Loads of water storage options. Fenced all round at lot 18-19 Raff Street, Warra. This cabin is away from it all. A vege garden could go here.More from newsNoosa unit prices hit new record high as region booms: REIQ12 hours agoParks and wildlife the new lust-haves post coronavirus12 hours ago“This unique property is completely off the grid. No power and water bills and low rates — what more could you ask,” was how Terri Hay and Marg Whip were marketing the property.It holds about 34,000 litres of rainwater and has seven solar panels, with 12-volt power.Located in the town of Warra, about half way between Dalby and Chinchilla in Queensland gas country, the house is literally a three minute walk from the train station, and the little community has a pub, post office, cafe and school. Queensland homes scoop national awards It has four bunks.For just $10,000 more, on the crest of the Great Dividing Range near Toowoomba is a 7.62 hectare estate that’s about the necessities of life.Jason Fitzgerald of Millmerran Rural Agencies was marketing the property as having “nothing left to do”.It has a fully insulated cabin with four beds, a water tank and a basic amenities block, off grid solar power — and unlike some others, it’s not so remote from everything with underground wiring, power and phone services running past the property and sealed road access. There’s a dam on the property too.“Adding to the off grid appeal of this property is approximately 45kl of water tanks spread throughout the allotment,” was how agents Lachlan Brealey and Heath Knox of LJ Hooker Toowoomba described the property at 9 Bloodwood Avenue, Millmerran Woods. “A rare bonus is a well sized dam central to the block.” FOLLOW SOPHIE FOSTER ON FACEBOOK It’s tidy.For less than a house deposit in the city, you can pick up a completely off-grid single bedroom house on a large 1,971sq m block of land — at just $45,000.The “simple life” was created with a bare cabin, a six-metre long container with kitchenette and bathroom, two other six-metre containers for storage, with connections via breezeways. The whole thing is, of course, fully fenced — high — to keep nasty critters out. MORE: Quade ready to let go — at any cost 9 Bloodwood Avenue, Millmerran Woods, has a front deck. Loads of water storage out back and solar panels on the roof.Costing $109,950, it’s “totally off-grid” with a north facing front deck, open plan living, dining and kitchen — and there’s even a combustion fireplace in the living room “making short work of the cold weather”.The hot water system does run off gas, but the property is serviced by a 2.0Kw solar system with 15kwh battery storage. Cooking outdoors, under the stars.“Everything is ready for you just to come out of a weekend, ideally located within three hours of Brisbane,” the listing said.What it does have plenty of, according to Mr Fitzgerald, was “peace and quiet”.If you really have a bit of cash to splurge, a one bedroom, one bathroom, two car park house on 8.09ha may be the way to go. The trusty dunny. Getting away from it all to a cabin in the woods is possible in Millmerran for $55,000.Ever want to get away from it all, go completely off-grid in case SHTF, doomsday prepper style? You’d be surprised how little it actually costs to do so.If the proverbial stuff does hit the fan and it’s The End Of The World As We Know It (TEOTWAWKI), you might want to have one of these stashed away, running off grid, with loads of room to grow your own food, or at least forage for some. Would you buy six houses at once? Video Player is loading.Play VideoPlayNext playlist itemMuteCurrent Time 0:00/Duration 0:58Loaded: 0%Stream Type LIVESeek to live, currently playing liveLIVERemaining Time -0:58 Playback Rate1xChaptersChaptersDescriptionsdescriptions off, selectedCaptionscaptions settings, opens captions settings dialogcaptions off, selectedQuality Levels720p720pHD432p432p216p216p180p180pAutoA, selectedAudio Tracken (Main), selectedFullscreenThis is a modal window.Beginning of dialog window. 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30 Stirling Dr sold under the hammer.The designer house at 16 Taylor St in Belgian Gardens also sold under the hammer for $775,000 and 150 Eyre St in North Ward sold at auction for $568,000. This house at 16 Taylor St in Belgian Gardens sold under the hammer on Tuesday.Another two properties at 30 Stanton Terrace in North Ward and 9a Estate St in West End, sold prior to auction, with the remaining four properties passed in. Ms Mahoney said the property at 79 Hammett St in Currajong which was marketed by Mark Pritchard was passed-in at auction but received a lot of interest. “That property in particular had very competitive bidding,” Ms Mahoney said. “It was a fantastic night.” Ms Mahoney said the event was a huge success with two properties snapped up prior to auction and three selling under the hammer. “The room was to capacity,” Ms Mahoney said. “We had a lot of active bidders and the most registrations I have seen in years.“The homes we had up for auction ranged from character homes to new builds.”A two-storey property on Castle Hill at 30 Stirling Drive, sold under the hammer for $1.5 million. More from news01:21Buyer demand explodes in Townsville’s 2019 flood-affected suburbs12 Sep 202001:21‘Giant surge’ in new home sales lifts Townsville property market10 Sep 2020 This house at 9a Estate St in West End sold prior to auction at an unisclosed price.NINE properties went to auction on Tuesday night at an event hosted by Ray White Julie Mahoney’s office at Townsville’s Ville Resort and Casino.The auction attracted 27 registered bidders who turned up to offer their best prices, with five of the nine properties marketed by Ray White’s Julie Mahoney and Mark Pritchard selling for between $440,000 and $1.5 million. READ MORE A bid for success under the hammer Transformed pre-war timber cottage named House of The Year READ MORE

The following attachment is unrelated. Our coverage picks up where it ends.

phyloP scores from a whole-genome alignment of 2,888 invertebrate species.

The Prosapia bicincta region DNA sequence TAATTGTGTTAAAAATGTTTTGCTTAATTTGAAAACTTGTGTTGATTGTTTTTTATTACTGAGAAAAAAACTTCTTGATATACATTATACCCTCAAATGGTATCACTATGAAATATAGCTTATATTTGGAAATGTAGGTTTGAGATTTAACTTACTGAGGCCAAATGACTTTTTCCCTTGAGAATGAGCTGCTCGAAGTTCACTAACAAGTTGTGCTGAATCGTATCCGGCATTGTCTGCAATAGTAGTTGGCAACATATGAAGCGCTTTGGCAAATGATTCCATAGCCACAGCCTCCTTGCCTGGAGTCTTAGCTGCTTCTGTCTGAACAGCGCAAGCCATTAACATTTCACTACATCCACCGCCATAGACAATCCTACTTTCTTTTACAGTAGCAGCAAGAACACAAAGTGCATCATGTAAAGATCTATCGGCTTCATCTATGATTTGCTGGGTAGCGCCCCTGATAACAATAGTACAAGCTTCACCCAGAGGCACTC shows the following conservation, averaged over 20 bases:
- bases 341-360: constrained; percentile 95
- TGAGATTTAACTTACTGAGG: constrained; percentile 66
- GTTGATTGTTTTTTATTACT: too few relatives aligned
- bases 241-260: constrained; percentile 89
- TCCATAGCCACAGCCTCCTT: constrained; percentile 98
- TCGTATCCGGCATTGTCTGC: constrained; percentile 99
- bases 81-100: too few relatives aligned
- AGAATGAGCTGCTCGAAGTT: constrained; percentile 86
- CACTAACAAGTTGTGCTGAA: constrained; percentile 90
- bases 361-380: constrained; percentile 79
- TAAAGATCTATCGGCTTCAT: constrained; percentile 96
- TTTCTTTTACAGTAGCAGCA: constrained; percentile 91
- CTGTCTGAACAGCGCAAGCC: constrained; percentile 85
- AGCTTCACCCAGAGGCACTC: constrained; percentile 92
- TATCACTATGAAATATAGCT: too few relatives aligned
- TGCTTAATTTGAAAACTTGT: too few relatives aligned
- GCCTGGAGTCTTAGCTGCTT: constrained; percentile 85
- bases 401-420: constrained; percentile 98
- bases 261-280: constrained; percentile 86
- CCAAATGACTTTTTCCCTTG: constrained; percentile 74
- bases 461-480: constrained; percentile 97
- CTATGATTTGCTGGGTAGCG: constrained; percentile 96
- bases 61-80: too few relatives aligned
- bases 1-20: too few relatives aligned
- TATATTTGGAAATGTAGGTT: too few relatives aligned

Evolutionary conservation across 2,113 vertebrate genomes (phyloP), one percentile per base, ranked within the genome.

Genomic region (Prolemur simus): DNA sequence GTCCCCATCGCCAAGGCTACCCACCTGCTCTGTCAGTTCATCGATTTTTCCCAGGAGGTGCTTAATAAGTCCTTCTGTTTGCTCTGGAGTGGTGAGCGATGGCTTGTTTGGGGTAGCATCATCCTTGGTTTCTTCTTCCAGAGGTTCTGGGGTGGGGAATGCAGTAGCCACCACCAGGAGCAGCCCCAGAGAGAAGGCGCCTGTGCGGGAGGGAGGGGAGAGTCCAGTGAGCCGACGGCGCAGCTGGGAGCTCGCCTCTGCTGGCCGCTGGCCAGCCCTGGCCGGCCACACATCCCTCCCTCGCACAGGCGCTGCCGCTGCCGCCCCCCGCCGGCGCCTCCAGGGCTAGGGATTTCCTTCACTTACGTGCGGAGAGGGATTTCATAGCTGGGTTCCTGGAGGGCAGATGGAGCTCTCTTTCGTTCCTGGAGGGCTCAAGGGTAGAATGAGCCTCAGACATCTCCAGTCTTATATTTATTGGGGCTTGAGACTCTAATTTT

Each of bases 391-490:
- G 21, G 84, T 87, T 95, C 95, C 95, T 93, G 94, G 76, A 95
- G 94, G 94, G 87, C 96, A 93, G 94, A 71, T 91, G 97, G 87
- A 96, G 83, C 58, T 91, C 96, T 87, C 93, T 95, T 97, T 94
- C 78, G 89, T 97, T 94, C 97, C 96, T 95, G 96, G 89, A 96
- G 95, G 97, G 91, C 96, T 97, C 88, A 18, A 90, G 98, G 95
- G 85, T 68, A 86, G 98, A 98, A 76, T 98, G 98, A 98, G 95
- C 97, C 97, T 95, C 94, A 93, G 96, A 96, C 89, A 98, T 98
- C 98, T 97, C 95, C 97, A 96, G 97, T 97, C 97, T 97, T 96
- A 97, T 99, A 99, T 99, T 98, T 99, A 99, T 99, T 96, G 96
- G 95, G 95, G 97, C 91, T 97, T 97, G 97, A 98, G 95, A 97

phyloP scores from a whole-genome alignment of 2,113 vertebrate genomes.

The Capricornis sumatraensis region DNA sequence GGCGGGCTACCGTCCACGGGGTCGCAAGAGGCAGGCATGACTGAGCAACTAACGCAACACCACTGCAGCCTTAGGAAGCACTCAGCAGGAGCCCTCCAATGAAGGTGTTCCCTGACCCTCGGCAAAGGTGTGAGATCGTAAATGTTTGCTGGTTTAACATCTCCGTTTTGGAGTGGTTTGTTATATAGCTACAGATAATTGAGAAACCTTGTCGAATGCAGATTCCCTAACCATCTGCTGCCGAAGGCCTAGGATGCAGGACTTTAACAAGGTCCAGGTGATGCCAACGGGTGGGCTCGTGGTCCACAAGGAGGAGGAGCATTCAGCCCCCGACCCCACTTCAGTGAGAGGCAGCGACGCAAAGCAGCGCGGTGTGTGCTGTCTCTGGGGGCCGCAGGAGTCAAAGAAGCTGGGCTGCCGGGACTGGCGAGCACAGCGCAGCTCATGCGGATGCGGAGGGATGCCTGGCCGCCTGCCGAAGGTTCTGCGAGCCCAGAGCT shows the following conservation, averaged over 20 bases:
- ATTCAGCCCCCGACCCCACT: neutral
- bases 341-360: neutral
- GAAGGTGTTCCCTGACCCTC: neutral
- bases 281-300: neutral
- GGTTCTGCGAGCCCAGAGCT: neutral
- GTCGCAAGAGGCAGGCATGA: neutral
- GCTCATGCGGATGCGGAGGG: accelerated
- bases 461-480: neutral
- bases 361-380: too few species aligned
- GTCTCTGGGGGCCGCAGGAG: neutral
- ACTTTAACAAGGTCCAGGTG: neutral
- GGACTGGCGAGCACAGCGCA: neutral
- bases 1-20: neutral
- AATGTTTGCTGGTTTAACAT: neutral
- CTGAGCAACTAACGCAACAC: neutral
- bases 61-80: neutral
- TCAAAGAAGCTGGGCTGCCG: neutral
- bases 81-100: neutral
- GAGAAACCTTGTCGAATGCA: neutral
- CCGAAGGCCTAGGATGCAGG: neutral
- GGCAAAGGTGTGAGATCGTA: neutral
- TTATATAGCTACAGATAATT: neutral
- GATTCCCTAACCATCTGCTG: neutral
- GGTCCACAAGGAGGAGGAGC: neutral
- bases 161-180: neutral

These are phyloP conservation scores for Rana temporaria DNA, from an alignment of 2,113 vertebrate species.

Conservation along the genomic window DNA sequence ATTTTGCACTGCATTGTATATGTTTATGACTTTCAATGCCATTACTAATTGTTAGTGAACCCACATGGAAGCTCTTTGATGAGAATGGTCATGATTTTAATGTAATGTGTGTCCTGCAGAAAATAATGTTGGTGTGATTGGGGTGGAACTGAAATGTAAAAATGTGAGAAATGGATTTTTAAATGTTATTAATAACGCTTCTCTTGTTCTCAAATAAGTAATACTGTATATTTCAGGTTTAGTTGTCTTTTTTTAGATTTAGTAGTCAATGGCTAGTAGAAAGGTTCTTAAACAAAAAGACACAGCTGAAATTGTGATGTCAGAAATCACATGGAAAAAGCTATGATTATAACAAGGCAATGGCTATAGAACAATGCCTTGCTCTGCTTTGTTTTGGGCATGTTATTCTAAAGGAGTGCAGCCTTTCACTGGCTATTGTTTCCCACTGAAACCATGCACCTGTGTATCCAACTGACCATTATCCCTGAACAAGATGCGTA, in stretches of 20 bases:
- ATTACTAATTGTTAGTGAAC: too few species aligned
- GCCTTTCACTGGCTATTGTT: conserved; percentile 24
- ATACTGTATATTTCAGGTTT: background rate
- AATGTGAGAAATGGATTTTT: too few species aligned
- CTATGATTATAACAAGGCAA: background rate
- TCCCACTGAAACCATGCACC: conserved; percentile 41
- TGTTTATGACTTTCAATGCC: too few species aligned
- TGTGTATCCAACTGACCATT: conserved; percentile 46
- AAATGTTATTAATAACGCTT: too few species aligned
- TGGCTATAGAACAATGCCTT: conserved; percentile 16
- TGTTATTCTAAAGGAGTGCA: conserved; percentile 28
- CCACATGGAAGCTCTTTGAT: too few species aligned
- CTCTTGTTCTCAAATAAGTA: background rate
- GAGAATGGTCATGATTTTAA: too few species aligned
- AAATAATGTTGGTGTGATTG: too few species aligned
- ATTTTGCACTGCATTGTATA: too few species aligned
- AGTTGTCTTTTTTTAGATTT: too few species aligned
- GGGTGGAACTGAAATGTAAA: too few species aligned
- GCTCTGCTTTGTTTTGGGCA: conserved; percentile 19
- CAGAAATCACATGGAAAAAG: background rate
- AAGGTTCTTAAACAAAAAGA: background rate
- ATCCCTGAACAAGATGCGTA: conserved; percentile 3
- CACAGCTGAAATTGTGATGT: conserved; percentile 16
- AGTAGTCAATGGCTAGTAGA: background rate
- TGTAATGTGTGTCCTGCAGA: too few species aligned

It is back on the market after a renovation. The owner updated it to give it a more modern, coastal feel.“I did it in about two weeks,” she said.“It was one of those little homes that was unloved.”Ms Ploman is no stranger to flipping houses with Casuarina a suburb she often returned to.“I really like that position, it’s a little bit quieter and (more) private than some of the other areas,” she said.She relisted the property in October, this time with a $1.298 million price tag.If it sells at the asking price, Ms Plowman will pocket more than $350,000, minus renovation costs. More from news02:37International architect Desmond Brooks selling luxury beach villa9 hours ago02:37Gold Coast property: Sovereign Islands mega mansion hits market with $16m price tag1 day agoIt was relisted in October with a $1.298 million price tag. It previously sold for $940,000.LJ Hooker Kingscliff agent Nick Witheriff, who is marketing the house alongside Carol Witheriff, said Ms Plowman had turned the house into one house hunter’s treasure.“It’s going to suit a nice family,” he said.Latest CoreLogic data shows Casuarina’s median house price is $1.17 million.It has jumped 7.1 per cent in the past year, 41 per cent in the past three years and 72.4 per cent in the past five years. MORE NEWS: TV host Andrew Winters sells waterfront home Video Player is loading.Play VideoPlayNext playlist itemMuteCurrent Time 0:00/Duration 0:40Loaded: 0%Stream Type LIVESeek to live, currently playing liveLIVERemaining Time -0:40 Playback Rate1xChaptersChaptersDescriptionsdescriptions off, selectedCaptionscaptions settings, opens captions settings dialogcaptions off, selectedQuality Levels720p720pHD540p540p360p360p270p270pAutoA, selectedAudio Tracken (Main), selectedFullscreenThis is a modal window.Beginning of dialog window. Escape will cancel and close the window.TextColorWhiteBlackRedGreenBlueYellowMagentaCyanTransparencyOpaqueSemi-TransparentBackgroundColorBlackWhiteRedGreenBlueYellowMagentaCyanTransparencyOpaqueSemi-TransparentTransparentWindowColorBlackWhiteRedGreenBlueYellowMagentaCyanTransparencyTransparentSemi-TransparentOpaqueFont Size50%75%100%125%150%175%200%300%400%Text Edge StyleNoneRaisedDepressedUniformDropshadowFont FamilyProportional Sans-SerifMonospace Sans-SerifProportional SerifMonospace SerifCasualScriptSmall CapsReset restore all settings to the default valuesDoneClose Modal DialogEnd of dialog window.This is a modal window. This modal can be closed by pressing the Escape key or activating the close button.Close Modal DialogThis is a modal window. This modal can be closed by pressing the Escape key or activating the close button.PlayMuteCurrent Time 0:00/Duration 0:00Loaded: 0%Stream Type LIVESeek to live, currently playing liveLIVERemaining Time -0:00 Playback Rate1xFullscreenOpen for inspection etiquette for buyers00:41 The Casuarina property at 667 Casuarina Way sold in September.A BEACHSIDE house is back on the market a month after selling.It underwent one of the quickest renovations in history and is now tipped to rake in a hefty windfall for its savvy owner.Anna Plowman, an interior designer, bought the six bedroom house at 667 Casuarina Way in September for $940,000 with the intention of refreshing it.She wasted no time getting started on the renovation, which included removing a bedroom to give the house “a bit more flow”, landscaping and updating its design to reflect a natural coastal and relaxed Hamptons style. MORE NEWS: Market defies grim predictions